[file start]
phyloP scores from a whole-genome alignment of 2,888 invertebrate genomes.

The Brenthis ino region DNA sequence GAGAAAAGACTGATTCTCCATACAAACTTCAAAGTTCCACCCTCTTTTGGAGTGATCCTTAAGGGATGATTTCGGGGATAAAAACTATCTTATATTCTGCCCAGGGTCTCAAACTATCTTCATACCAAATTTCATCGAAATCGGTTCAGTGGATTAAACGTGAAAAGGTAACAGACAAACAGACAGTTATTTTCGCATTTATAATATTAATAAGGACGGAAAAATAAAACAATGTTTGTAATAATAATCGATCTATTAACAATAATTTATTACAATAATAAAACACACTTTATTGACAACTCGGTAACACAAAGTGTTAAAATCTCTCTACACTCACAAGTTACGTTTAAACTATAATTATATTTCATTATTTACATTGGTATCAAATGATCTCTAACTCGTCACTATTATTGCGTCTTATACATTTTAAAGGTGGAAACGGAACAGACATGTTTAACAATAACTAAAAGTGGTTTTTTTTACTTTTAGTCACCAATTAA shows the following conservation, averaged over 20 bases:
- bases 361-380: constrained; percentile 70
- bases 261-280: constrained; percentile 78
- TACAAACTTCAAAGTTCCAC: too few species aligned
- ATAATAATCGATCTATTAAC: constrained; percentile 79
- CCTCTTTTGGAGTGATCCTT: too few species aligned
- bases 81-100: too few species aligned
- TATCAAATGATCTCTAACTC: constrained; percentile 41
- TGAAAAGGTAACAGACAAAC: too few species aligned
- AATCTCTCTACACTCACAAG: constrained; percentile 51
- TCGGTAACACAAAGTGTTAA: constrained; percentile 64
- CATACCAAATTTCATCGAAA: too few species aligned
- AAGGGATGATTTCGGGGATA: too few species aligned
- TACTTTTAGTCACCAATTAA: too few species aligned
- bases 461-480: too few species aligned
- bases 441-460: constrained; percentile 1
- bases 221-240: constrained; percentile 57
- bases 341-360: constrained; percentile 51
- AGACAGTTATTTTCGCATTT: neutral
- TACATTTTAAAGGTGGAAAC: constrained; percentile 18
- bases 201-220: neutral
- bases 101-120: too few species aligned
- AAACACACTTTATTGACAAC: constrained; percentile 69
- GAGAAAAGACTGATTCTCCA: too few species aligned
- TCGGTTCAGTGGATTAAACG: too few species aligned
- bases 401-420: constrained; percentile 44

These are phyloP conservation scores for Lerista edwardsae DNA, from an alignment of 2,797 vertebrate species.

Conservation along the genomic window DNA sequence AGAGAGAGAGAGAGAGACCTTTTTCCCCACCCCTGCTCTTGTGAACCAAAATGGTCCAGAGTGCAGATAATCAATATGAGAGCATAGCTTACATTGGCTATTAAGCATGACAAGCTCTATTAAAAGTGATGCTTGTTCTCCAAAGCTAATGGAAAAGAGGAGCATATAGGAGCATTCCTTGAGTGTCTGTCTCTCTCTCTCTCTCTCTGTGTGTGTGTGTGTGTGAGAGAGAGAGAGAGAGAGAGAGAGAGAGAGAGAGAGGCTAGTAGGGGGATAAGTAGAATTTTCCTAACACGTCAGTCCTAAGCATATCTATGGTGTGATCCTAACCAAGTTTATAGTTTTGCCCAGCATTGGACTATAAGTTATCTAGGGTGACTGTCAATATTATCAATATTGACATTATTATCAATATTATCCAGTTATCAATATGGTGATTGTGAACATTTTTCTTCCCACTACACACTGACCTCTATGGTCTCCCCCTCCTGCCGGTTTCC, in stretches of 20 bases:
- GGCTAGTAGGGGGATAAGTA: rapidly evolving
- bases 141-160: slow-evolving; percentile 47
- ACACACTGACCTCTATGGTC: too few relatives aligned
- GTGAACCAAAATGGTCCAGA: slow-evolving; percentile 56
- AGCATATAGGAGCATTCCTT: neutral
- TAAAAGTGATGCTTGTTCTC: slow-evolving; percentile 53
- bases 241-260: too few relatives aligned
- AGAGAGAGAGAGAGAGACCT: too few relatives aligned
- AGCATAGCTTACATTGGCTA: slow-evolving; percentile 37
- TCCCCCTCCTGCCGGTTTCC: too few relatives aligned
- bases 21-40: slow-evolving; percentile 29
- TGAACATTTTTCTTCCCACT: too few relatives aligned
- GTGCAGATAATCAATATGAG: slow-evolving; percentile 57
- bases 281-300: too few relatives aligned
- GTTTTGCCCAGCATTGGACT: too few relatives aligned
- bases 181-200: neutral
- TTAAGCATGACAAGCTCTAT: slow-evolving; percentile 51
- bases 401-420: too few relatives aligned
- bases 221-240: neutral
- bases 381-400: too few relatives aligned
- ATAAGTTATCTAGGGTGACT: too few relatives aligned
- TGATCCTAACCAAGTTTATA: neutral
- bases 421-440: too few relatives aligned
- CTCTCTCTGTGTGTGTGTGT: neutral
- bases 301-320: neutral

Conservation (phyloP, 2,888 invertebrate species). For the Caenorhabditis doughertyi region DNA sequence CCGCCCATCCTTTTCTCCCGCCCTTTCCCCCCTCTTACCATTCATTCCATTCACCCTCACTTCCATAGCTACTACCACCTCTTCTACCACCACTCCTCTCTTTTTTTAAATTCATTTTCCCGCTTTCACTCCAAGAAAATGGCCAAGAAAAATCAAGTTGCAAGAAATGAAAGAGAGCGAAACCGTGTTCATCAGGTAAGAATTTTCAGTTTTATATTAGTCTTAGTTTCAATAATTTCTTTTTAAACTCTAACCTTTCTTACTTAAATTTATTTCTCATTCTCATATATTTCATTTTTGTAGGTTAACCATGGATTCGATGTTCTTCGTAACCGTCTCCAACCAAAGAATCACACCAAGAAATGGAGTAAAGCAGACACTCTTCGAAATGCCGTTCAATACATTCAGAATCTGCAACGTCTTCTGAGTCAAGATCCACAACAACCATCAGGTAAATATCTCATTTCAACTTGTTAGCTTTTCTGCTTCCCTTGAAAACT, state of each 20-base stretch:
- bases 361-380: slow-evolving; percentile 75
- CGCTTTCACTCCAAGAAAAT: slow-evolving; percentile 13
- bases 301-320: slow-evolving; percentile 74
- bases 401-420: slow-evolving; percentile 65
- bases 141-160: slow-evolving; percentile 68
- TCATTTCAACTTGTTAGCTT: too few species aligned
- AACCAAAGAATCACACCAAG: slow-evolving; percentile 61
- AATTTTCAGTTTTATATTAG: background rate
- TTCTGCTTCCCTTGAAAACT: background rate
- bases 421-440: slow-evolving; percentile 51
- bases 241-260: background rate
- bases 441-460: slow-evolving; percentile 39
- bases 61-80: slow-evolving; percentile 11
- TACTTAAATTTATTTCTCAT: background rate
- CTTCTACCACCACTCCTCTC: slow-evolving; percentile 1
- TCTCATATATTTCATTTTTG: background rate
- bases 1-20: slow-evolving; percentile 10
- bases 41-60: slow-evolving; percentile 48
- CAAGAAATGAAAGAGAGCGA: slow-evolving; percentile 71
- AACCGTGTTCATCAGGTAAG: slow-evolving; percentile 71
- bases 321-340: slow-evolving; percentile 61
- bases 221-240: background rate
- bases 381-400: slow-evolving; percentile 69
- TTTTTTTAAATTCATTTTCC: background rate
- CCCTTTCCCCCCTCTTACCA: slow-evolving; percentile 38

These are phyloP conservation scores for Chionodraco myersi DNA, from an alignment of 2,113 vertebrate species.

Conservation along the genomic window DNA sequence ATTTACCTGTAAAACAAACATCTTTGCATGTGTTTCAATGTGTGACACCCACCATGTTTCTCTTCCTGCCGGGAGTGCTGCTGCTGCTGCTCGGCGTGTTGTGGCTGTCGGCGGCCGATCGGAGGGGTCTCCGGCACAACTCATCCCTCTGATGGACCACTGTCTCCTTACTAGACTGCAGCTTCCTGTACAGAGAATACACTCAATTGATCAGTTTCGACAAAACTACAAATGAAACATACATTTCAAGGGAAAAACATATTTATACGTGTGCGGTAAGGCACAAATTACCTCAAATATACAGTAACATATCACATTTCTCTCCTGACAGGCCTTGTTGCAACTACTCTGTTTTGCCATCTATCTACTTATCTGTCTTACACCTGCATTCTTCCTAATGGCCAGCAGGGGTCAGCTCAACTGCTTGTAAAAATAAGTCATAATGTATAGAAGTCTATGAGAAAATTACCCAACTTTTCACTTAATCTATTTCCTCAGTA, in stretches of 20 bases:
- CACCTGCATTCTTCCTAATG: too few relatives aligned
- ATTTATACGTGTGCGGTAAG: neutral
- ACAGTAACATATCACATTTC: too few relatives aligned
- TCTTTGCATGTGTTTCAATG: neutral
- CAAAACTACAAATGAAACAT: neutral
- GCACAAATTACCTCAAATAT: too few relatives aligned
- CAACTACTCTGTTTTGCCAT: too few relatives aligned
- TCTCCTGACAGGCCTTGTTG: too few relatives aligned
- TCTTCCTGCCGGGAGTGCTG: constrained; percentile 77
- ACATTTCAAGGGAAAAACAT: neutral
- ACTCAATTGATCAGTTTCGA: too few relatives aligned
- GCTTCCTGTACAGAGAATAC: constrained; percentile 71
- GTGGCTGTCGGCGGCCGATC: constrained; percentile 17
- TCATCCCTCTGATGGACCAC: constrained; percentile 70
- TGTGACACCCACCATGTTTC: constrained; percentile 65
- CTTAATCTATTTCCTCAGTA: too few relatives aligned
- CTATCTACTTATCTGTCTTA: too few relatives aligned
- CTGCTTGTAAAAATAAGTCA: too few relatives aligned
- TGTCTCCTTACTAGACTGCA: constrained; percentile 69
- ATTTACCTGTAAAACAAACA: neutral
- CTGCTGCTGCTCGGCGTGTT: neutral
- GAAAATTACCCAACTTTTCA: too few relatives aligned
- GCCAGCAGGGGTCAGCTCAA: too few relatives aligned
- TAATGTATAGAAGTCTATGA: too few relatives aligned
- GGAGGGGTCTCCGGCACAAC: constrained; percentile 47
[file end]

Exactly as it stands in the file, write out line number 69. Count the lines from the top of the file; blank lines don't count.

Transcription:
- TACTTAAATTTATTTCTCAT: background rate